13 May 2016 | gavin6942
While on a train, a teenage boy thinks about his life and the flamboyant aunt whose friendship acted as an emotional shield from his troubled family. This film evokes the haunting quality of memory while creating a heartfelt portrait of a boy's life in a rural 1940s Southern town.
Edward Guthmann said the film was poorly received when it premiered at Cannes, but called it "gorgeous" and "one of the year's most beautiful films." He said it was a rewarding film that requires a little faith from the viewer due to long, slow, "lingering shots that work as a kind of meditation." He described the revival meeting at night "like an Edward Hopper or Thomas Hart Benton painting come to life." I will grant the film that it looks beautiful, but it lacks a deeper substance which would be necessary to make this a great film.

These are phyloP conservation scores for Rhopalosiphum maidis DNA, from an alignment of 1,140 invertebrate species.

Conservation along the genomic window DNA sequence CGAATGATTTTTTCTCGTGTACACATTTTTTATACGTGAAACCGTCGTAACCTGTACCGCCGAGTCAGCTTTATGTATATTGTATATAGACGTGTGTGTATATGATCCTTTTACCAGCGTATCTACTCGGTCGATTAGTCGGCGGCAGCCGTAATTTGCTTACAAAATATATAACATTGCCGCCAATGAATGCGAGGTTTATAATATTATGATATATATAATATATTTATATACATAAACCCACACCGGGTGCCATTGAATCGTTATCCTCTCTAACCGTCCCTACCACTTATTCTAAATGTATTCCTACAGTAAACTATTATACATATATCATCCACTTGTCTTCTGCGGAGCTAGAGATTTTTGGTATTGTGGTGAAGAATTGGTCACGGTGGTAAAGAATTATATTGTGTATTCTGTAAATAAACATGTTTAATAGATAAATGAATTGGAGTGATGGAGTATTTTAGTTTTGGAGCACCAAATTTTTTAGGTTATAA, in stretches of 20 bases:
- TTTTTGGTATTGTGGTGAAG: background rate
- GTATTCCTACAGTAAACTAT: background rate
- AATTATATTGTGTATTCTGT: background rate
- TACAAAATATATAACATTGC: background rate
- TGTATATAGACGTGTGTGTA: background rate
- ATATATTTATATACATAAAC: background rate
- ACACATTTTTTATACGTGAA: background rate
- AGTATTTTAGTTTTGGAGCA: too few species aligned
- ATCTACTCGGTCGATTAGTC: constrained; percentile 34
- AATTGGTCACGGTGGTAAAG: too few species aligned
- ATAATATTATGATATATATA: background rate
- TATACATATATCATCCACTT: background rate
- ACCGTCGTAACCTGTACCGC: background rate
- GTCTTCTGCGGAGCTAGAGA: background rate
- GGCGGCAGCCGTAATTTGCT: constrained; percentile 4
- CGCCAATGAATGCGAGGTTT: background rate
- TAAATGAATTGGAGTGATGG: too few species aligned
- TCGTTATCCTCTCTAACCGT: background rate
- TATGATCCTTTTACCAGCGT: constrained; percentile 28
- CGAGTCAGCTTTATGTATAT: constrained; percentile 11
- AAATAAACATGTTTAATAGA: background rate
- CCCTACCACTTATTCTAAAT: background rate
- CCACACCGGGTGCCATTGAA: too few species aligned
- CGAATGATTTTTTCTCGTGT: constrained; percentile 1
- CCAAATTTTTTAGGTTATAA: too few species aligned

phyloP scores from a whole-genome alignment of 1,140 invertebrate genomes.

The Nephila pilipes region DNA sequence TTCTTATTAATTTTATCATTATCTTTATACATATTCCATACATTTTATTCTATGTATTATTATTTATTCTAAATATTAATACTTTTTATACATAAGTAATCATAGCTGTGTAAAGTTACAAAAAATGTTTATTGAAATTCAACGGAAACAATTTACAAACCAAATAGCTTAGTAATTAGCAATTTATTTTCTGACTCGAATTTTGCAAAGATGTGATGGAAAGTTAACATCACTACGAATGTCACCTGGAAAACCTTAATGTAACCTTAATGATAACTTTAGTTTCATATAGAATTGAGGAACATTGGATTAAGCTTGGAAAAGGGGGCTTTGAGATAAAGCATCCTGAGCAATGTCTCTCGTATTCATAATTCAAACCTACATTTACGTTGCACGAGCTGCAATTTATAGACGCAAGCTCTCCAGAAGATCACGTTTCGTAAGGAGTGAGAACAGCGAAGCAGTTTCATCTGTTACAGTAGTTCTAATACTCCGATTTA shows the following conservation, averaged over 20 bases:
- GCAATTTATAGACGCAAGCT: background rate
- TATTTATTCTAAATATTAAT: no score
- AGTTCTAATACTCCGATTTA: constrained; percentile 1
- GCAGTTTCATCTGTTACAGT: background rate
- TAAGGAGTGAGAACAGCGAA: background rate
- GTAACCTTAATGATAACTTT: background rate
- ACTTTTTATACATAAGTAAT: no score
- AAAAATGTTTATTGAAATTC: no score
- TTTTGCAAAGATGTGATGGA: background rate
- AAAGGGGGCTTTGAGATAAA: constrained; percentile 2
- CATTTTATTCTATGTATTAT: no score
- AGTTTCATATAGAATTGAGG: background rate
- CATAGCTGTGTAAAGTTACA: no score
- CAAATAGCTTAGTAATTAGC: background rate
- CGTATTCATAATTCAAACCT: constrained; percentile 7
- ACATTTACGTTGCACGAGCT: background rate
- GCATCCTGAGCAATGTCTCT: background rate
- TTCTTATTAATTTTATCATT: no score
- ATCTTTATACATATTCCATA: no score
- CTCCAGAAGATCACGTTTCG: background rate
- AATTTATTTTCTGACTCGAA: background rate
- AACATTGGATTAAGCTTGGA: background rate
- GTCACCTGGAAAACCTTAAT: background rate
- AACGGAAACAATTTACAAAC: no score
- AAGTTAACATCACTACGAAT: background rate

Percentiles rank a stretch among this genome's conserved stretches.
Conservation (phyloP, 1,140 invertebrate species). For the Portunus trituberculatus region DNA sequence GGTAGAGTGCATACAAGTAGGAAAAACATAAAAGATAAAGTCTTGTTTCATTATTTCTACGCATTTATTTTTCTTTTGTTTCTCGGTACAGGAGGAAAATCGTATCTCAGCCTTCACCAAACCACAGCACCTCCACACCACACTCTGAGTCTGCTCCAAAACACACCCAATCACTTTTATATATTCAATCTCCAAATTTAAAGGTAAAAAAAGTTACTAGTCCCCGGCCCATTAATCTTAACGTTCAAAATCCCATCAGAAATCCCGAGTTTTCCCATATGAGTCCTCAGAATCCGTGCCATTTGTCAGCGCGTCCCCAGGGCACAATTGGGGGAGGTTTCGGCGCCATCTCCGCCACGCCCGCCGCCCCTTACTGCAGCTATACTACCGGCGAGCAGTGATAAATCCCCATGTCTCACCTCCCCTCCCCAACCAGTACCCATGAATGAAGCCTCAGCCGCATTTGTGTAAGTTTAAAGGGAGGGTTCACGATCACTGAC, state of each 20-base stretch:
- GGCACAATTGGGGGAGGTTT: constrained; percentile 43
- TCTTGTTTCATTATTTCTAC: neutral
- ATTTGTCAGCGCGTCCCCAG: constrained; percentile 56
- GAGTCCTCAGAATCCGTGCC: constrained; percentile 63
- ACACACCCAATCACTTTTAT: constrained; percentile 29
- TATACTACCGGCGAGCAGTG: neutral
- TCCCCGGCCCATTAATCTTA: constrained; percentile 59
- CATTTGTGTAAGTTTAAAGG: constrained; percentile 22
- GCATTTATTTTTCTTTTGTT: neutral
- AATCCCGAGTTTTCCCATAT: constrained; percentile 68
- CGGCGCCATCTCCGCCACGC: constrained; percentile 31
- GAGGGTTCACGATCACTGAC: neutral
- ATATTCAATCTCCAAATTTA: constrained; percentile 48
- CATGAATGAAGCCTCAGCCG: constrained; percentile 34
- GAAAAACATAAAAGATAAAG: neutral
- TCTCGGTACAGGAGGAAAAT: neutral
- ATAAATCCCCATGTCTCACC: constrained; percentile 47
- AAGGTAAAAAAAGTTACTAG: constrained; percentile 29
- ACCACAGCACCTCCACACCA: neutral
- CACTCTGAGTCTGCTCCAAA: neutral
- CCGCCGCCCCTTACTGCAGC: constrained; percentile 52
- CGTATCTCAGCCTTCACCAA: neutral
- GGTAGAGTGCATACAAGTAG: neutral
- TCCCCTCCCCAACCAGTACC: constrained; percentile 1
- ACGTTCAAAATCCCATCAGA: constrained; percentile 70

Director Terence Davies said "The Neon Bible doesn't work, and that's entirely my fault. The only thing I can say is that it's a transition work. And I couldn't have done The House of Mirth without it." I appreciate that he is humble enough to admit this is not his best work. Again, the film looks brilliant, so it's far from a complete failure. And you have to respect the brave casting decision that brought Denis Leary, not known for his subtle acting, on board.